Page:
Familial aggregation of psychotic symptoms in a replication set of 69 bipolar disorder pedigrees

James B. Potash, Yen Feng Chiu, Dean F. MacKinnon, Erin B. Miller, Sylvia G. Simpson, Francis J. McMahon, Melvin G. McInnis, J. Raymond DePaulo

Research output: Contribution to journalArticlepeer-review

55 Scopus citations


We found evidence previously of familial aggregation of psychotic symptoms in 65 bipolar disorder pedigrees. This finding, together with prior evidence from clinical, family, neurobiological, and linkage studies, suggested that psychotic bipolar disorder may delineate a valid subtype. We sought to replicate this finding in 69 new bipolar disorder pedigrees. The presence of psychotic symptoms, defined as hallucinations or delusions, during an affective episode was compared in families of 46 psychotic and 23 non-psychotic bipolar I probands ascertained at Johns Hopkins for the NIMH Bipolar Disorder Genetics Initiative. There were 198 first-degree relatives with major affective disorder including 90 with bipolar I disorder. Significantly more psychotic proband families than non-psychotic proband families (76% vs. 48%) contained at least one affected relative with psychotic symptoms. Psychotic symptoms occurred in 35% of relatives of psychotic probands and in 22% of relatives of non-psychotic probands (P = 0.10). Both psychotic affective disorder generally and psychotic bipolar I disorder clustered significantly in families. These results are consistent with our prior report although the magnitude of the predictive effect of a psychotic proband is less in the replication families. Our findings provide modest support for the validity of psychotic bipolar disorder as a subtype of bipolar disorder. This clinically defined subtype may prove more homogeneous than the disorder as a whole at the level of genetic etiology and of neuropathology/pathophysiology. Families with this subtype should be used to search for susceptibility genes common to bipolar disorder and schizophrenia, and for biological markers that may be shared with schizophrenia.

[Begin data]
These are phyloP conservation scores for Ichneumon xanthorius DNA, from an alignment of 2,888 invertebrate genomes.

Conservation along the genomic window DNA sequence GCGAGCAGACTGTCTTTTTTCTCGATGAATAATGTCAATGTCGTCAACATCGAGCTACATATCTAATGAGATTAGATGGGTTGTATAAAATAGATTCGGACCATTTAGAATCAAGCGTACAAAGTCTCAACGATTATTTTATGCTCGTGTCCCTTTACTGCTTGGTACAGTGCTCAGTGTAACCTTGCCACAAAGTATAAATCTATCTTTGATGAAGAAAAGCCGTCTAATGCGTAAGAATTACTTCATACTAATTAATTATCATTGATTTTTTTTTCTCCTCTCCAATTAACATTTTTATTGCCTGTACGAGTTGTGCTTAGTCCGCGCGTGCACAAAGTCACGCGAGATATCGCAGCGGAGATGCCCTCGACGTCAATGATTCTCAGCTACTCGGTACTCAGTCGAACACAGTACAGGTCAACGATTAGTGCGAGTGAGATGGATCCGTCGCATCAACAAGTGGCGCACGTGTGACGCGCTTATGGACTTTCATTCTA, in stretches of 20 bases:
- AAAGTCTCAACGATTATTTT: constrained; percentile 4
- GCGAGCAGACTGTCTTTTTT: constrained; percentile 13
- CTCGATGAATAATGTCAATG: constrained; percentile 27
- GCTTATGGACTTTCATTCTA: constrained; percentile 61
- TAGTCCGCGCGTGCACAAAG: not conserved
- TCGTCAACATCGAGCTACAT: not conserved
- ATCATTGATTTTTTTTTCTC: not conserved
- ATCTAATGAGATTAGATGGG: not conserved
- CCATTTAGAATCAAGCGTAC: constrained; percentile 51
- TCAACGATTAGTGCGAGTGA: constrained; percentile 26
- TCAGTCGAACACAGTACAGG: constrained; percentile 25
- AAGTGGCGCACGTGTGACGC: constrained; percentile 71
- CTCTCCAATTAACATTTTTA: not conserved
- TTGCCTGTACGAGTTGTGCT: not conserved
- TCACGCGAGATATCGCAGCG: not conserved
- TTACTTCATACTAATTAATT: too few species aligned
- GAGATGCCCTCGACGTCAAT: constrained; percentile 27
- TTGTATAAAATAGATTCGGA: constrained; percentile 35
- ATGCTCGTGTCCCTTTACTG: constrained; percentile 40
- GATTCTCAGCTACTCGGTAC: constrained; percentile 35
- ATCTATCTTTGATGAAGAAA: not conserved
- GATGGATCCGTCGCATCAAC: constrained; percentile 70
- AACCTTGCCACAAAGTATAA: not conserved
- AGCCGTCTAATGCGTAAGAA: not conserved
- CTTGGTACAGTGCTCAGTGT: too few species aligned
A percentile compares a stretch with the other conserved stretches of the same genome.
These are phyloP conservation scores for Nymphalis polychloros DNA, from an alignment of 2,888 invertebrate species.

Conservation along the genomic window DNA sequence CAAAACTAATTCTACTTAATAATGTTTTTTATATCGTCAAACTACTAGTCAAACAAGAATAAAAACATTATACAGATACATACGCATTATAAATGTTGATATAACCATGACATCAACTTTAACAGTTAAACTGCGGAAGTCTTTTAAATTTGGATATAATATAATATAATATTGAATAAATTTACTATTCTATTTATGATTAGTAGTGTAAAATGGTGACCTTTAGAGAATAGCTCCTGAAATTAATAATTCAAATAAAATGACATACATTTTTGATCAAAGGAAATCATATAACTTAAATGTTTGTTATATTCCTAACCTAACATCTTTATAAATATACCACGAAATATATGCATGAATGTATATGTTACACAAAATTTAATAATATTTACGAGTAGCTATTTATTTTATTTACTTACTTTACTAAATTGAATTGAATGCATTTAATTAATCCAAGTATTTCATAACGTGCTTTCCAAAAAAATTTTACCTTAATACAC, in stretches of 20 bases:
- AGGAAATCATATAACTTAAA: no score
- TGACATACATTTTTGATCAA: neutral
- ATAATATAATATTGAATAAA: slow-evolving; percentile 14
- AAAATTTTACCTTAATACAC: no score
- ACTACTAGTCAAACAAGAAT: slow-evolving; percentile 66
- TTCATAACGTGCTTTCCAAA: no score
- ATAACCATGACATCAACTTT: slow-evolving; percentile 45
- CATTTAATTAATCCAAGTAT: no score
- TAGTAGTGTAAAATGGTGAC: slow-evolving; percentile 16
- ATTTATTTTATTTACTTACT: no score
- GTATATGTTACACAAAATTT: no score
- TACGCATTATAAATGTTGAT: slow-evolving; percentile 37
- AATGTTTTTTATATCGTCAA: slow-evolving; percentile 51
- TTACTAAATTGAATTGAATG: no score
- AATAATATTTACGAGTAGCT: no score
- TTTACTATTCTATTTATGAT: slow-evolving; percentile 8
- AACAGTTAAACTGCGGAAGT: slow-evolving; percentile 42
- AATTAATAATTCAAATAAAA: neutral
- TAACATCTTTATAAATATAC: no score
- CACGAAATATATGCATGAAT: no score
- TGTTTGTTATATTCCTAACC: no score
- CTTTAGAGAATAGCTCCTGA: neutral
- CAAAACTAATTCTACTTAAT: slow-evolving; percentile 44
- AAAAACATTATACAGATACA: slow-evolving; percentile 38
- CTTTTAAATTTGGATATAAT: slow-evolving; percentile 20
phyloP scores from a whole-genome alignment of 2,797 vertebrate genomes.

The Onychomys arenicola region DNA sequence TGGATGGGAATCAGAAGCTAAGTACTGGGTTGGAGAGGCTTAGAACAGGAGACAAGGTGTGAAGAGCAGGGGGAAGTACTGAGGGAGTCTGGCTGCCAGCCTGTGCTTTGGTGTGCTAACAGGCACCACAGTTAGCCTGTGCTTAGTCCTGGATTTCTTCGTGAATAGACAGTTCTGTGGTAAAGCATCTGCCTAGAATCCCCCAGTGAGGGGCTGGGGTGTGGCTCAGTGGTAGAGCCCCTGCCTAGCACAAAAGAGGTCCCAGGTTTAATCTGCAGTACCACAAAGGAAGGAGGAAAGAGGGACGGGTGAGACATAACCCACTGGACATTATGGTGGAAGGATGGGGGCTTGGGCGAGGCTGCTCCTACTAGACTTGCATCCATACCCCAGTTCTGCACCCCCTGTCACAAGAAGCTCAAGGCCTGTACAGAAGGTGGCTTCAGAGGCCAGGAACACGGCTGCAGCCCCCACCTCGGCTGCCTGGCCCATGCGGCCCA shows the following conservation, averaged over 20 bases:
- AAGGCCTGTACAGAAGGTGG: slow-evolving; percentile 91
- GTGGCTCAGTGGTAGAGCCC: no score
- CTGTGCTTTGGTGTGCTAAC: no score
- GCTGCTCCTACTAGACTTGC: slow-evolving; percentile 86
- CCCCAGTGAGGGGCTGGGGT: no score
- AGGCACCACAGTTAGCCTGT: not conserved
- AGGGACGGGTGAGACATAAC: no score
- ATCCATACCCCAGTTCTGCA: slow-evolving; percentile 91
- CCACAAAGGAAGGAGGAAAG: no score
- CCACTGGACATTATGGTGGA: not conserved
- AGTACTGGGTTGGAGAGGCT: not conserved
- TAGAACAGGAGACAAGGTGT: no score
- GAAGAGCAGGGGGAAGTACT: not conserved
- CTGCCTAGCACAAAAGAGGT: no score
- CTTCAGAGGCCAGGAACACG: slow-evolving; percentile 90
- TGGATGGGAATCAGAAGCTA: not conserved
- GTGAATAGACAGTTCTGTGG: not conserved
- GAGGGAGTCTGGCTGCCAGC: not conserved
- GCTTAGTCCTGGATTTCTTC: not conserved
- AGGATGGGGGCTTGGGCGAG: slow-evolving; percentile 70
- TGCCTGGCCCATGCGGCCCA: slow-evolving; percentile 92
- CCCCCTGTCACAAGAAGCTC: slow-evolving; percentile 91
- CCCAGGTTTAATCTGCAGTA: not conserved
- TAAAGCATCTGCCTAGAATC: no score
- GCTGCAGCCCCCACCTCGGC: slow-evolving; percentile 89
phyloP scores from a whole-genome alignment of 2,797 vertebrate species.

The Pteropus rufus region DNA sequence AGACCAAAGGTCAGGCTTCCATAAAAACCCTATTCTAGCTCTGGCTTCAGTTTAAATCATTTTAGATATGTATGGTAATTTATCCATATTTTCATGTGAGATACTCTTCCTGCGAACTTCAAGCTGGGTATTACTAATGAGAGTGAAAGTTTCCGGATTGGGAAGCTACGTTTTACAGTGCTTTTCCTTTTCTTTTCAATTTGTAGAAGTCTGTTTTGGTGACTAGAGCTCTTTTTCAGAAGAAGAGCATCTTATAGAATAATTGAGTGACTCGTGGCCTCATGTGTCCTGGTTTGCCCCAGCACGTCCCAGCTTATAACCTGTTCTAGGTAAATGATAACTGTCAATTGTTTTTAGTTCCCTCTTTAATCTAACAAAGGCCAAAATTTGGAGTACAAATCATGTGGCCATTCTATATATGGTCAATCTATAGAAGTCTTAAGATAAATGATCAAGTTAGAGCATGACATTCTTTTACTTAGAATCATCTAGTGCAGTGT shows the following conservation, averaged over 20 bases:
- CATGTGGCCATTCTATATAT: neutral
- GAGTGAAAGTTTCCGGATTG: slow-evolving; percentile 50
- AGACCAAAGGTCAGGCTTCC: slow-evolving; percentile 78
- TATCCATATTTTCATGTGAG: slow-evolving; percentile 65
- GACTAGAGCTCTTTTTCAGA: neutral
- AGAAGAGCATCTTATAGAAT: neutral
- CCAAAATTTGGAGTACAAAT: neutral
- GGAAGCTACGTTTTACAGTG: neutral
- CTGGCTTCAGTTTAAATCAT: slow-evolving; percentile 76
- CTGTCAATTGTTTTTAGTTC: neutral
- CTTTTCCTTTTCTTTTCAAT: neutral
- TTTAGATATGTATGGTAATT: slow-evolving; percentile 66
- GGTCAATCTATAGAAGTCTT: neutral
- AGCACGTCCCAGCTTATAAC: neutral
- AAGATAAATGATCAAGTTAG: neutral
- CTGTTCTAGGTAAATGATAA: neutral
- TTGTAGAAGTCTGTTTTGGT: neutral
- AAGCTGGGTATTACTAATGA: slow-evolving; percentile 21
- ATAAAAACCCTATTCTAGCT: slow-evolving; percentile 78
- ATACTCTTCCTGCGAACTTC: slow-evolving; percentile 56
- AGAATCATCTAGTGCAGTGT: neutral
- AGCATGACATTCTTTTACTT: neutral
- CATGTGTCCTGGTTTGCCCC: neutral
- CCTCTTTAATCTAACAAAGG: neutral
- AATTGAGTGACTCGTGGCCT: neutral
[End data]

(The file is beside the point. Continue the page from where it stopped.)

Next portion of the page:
Original languageEnglish (US)
Pages (from-to)90-97
Number of pages8
JournalAmerican Journal of Medical Genetics - Neuropsychiatric Genetics
Volume116 B
Issue number1
StatePublished - Jan 1 2003


  • Bipolar disorder
  • Family study
  • Genetics
  • Heterogeneity
  • Psychosis
  • Schizophrenia
  • Subtype

ASJC Scopus subject areas

  • Genetics(clinical)
  • Psychiatry and Mental health
  • Cellular and Molecular Neuroscience


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